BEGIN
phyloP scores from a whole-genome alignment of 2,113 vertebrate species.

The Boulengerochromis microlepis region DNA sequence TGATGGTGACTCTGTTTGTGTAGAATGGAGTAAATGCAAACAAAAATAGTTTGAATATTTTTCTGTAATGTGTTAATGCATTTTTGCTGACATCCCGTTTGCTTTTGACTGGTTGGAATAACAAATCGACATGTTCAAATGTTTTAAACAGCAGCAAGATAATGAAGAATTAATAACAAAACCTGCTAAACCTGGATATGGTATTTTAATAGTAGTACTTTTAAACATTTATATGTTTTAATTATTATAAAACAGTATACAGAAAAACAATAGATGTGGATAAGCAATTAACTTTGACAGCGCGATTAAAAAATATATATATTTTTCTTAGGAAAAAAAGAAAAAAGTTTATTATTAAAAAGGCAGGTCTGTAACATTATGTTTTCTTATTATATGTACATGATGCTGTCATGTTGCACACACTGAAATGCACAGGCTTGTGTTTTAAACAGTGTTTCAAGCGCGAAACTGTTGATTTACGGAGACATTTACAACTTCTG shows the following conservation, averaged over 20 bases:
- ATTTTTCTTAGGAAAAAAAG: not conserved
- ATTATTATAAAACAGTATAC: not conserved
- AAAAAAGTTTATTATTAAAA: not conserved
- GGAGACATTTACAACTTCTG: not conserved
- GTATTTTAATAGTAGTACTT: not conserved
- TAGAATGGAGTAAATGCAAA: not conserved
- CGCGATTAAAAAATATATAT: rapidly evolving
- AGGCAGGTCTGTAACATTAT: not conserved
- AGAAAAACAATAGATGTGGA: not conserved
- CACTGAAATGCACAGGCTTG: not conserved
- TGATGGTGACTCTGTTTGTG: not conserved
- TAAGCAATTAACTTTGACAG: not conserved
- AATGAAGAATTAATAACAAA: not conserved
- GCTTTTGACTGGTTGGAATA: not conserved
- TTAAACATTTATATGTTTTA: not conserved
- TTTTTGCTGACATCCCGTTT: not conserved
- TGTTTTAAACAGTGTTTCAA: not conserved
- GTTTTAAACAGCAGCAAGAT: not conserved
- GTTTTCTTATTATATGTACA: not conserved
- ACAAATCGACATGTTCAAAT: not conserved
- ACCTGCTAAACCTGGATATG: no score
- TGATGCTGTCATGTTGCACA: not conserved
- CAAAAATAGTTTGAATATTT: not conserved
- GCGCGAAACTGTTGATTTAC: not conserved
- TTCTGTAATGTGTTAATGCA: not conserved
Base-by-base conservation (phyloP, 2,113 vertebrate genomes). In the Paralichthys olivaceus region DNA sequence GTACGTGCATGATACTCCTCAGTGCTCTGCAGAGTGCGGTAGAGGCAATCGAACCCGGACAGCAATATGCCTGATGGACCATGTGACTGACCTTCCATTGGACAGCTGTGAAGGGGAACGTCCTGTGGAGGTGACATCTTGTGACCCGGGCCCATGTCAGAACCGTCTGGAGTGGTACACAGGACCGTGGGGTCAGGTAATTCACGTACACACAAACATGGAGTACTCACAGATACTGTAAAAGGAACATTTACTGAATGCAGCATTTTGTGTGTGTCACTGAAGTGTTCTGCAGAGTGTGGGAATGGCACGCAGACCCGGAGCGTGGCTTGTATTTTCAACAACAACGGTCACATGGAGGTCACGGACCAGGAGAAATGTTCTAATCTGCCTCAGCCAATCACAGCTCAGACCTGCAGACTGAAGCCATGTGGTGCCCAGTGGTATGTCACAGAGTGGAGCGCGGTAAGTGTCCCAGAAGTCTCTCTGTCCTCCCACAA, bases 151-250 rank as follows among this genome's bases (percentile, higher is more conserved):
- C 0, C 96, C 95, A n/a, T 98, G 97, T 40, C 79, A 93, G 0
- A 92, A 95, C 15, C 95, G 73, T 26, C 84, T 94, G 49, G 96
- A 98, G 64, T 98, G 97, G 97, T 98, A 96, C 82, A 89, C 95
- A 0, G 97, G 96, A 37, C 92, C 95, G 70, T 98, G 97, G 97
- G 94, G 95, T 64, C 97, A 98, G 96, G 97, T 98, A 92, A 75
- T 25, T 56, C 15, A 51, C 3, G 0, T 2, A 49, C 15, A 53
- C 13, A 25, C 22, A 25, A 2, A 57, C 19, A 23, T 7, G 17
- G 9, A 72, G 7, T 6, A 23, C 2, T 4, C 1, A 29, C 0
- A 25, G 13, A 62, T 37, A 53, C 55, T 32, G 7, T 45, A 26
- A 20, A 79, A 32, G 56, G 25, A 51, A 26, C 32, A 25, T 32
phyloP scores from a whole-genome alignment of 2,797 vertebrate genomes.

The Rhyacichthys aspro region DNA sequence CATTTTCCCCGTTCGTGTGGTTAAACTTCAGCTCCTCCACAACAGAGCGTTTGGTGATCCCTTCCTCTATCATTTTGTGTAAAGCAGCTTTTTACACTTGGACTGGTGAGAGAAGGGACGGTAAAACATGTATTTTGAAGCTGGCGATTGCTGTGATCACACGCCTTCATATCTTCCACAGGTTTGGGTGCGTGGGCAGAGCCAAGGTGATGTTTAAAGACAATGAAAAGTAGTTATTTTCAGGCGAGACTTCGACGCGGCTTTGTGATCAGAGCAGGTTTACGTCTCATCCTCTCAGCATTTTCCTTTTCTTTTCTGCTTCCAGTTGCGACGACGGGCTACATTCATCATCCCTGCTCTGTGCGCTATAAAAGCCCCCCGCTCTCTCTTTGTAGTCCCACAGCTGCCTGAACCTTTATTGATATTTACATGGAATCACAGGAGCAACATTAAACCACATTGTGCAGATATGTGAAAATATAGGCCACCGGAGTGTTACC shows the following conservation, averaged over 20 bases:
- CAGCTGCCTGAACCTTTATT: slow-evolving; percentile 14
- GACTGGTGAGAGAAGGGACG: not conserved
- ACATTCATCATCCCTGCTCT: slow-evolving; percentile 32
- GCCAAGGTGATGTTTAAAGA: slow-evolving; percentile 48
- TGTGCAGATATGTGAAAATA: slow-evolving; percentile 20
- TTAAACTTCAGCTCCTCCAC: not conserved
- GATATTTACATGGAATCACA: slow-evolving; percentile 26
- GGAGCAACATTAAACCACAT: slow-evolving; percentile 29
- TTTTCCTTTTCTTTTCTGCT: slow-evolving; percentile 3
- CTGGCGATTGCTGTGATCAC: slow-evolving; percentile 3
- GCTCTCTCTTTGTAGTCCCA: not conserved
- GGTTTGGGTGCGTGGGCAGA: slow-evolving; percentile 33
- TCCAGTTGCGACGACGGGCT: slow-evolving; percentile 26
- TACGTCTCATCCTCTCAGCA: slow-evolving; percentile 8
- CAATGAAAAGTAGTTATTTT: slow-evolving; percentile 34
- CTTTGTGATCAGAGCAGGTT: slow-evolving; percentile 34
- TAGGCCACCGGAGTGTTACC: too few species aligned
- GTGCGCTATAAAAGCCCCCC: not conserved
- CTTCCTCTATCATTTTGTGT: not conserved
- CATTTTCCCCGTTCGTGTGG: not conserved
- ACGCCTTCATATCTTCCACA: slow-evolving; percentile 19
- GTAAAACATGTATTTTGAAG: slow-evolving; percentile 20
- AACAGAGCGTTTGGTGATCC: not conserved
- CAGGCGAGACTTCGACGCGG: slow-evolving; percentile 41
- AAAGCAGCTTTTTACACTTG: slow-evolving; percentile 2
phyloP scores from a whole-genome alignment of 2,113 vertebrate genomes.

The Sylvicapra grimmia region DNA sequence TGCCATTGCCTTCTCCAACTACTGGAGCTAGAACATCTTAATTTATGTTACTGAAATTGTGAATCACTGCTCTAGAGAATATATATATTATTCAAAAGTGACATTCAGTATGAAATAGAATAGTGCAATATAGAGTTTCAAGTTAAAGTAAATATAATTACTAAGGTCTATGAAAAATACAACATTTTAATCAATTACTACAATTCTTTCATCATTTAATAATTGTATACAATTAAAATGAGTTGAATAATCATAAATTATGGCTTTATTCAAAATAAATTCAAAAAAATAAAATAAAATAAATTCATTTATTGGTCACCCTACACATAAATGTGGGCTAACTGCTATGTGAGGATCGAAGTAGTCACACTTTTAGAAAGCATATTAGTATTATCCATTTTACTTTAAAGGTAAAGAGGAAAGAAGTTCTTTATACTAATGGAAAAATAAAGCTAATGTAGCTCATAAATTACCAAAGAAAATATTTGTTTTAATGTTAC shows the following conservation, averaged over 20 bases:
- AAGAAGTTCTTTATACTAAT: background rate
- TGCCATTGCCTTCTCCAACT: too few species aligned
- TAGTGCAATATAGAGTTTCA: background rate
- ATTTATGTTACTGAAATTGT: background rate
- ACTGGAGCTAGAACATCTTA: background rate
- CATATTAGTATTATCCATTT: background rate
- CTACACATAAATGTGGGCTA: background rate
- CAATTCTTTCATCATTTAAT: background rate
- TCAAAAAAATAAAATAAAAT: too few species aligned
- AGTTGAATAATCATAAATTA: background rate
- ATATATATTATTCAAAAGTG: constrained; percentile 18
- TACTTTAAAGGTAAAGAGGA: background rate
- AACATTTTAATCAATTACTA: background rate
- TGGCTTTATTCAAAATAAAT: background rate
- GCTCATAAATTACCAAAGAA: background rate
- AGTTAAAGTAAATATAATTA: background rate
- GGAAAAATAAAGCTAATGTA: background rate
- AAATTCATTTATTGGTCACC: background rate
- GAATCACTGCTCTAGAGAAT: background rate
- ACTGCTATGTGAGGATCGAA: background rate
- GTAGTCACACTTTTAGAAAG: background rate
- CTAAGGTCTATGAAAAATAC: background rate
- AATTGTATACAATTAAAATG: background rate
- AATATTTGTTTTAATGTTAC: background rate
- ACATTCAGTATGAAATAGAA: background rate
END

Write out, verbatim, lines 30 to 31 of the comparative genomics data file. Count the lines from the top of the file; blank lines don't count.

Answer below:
- A 92, A 95, C 15, C 95, G 73, T 26, C 84, T 94, G 49, G 96
- A 98, G 64, T 98, G 97, G 97, T 98, A 96, C 82, A 89, C 95